If you want to get past your mental barriers, you must prioritize yourself. Working with your most difficult fears, self-sabotaging thoughts, and limiting beliefs doesn’t happen while you’re watching TV. It takes commitment, effort, and deliberate action. In order to put in that effort you need to push through your mental barriers, you must have the time and space in your day to do this kind of work. This is only possible if you intentionally set some time aside to work on mental barriers tools, reflect on your progress, and set goals for the time ahead. Mental barriers in sports are no different from any other type of work you do on yourself — just like you dedicate time to training and preparing for competition, you must also block some time to engage in renewing your mind & breaking your mental barriers.

Training the mind for success

Without a doubt, athletes develop mental barriers to success because they don’t believe they’re capable of outstanding results. Some part of them might even believe that they don’t deserve to win. While we won’t discuss where do mental barriers come from, we will provide some guidance on how to remove mental barriers through daily mental training.

Training your mind can be approached in a similar way to training the body. In athletics, you already know that the more you train a muscle, the stronger it becomes. In mental training, the more you practice an emotion, thought, or behavior, the more familiar it will become to you. If what you’re practicing on a daily basis is fear, limiting beliefs, and negative self-talk, guess what you’re gonna experience? More fear, limiting beliefs, and negative self-talk.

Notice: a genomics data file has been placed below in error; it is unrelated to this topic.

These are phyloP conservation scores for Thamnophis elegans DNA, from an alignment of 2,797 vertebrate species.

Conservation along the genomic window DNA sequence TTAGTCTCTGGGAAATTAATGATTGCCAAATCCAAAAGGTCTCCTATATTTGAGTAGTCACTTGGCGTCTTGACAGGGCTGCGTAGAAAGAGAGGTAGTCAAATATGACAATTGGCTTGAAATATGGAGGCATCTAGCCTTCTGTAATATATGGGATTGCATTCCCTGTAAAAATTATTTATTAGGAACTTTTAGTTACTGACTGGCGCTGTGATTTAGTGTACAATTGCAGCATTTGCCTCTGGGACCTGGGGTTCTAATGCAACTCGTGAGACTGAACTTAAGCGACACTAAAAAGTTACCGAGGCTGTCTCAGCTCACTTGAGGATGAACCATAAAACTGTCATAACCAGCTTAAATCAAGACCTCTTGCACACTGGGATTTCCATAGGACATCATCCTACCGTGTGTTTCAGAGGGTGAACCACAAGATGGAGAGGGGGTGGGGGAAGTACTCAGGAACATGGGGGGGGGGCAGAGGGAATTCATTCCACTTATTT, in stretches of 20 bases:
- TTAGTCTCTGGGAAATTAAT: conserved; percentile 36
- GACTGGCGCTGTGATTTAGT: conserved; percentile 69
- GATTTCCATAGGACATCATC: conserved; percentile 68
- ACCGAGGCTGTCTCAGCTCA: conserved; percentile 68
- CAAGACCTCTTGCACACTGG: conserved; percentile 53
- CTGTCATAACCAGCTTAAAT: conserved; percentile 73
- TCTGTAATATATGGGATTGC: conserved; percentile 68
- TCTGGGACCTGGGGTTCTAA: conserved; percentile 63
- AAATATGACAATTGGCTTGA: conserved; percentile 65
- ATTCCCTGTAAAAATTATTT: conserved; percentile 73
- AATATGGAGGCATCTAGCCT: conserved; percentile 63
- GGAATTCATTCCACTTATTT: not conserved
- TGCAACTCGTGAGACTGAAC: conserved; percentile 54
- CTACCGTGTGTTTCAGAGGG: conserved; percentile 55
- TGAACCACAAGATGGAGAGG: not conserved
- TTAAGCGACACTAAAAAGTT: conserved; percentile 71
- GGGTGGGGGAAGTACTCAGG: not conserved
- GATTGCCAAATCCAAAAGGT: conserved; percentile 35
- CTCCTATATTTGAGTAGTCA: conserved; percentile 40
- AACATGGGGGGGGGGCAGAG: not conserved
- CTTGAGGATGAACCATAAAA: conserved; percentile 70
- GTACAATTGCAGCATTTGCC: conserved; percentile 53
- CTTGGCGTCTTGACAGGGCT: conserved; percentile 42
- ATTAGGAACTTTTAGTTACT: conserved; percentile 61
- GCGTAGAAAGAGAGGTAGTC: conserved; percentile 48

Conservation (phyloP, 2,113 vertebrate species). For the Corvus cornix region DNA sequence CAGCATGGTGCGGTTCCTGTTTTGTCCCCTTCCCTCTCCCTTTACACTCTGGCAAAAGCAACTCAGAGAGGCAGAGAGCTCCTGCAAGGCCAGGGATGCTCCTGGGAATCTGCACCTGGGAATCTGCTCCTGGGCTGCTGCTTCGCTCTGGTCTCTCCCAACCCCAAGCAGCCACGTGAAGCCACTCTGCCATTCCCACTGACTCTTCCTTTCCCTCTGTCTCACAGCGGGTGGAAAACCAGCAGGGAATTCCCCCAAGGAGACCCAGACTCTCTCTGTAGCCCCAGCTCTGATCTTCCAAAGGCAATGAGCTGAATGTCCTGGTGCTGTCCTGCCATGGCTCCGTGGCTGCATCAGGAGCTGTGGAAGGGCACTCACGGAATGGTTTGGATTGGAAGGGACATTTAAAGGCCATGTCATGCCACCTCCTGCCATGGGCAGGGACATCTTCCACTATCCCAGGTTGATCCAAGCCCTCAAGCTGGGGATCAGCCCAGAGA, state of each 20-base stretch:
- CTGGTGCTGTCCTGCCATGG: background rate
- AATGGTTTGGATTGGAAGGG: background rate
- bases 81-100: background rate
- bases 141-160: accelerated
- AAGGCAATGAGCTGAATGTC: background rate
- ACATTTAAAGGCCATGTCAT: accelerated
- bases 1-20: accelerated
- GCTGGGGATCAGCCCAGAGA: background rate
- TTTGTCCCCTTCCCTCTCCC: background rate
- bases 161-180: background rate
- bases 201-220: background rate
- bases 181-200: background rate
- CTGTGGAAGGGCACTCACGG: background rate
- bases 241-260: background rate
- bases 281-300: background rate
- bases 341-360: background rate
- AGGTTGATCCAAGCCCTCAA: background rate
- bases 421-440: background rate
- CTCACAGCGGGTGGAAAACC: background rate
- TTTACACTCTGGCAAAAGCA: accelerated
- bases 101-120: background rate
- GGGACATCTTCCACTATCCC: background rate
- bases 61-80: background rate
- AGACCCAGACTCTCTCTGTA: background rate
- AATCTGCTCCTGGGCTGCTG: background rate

The scope of mental training is to rewire your brain to experience new emotions and thoughts that will help you in your battle against mental barriers. Now, the question that might pop into your mind is “ok, so how do I train my mind? What do I specifically need to do on a daily basis?”

If you’re new to the sphere of the personal development world, there’s no need to start with complicated mental training practices. Just begin by choosing one single method of changing how you think. This could be:

Student-athlete thinking about failure
  • Mental rehearsal
  • Goal setting
  • Mindfulness meditation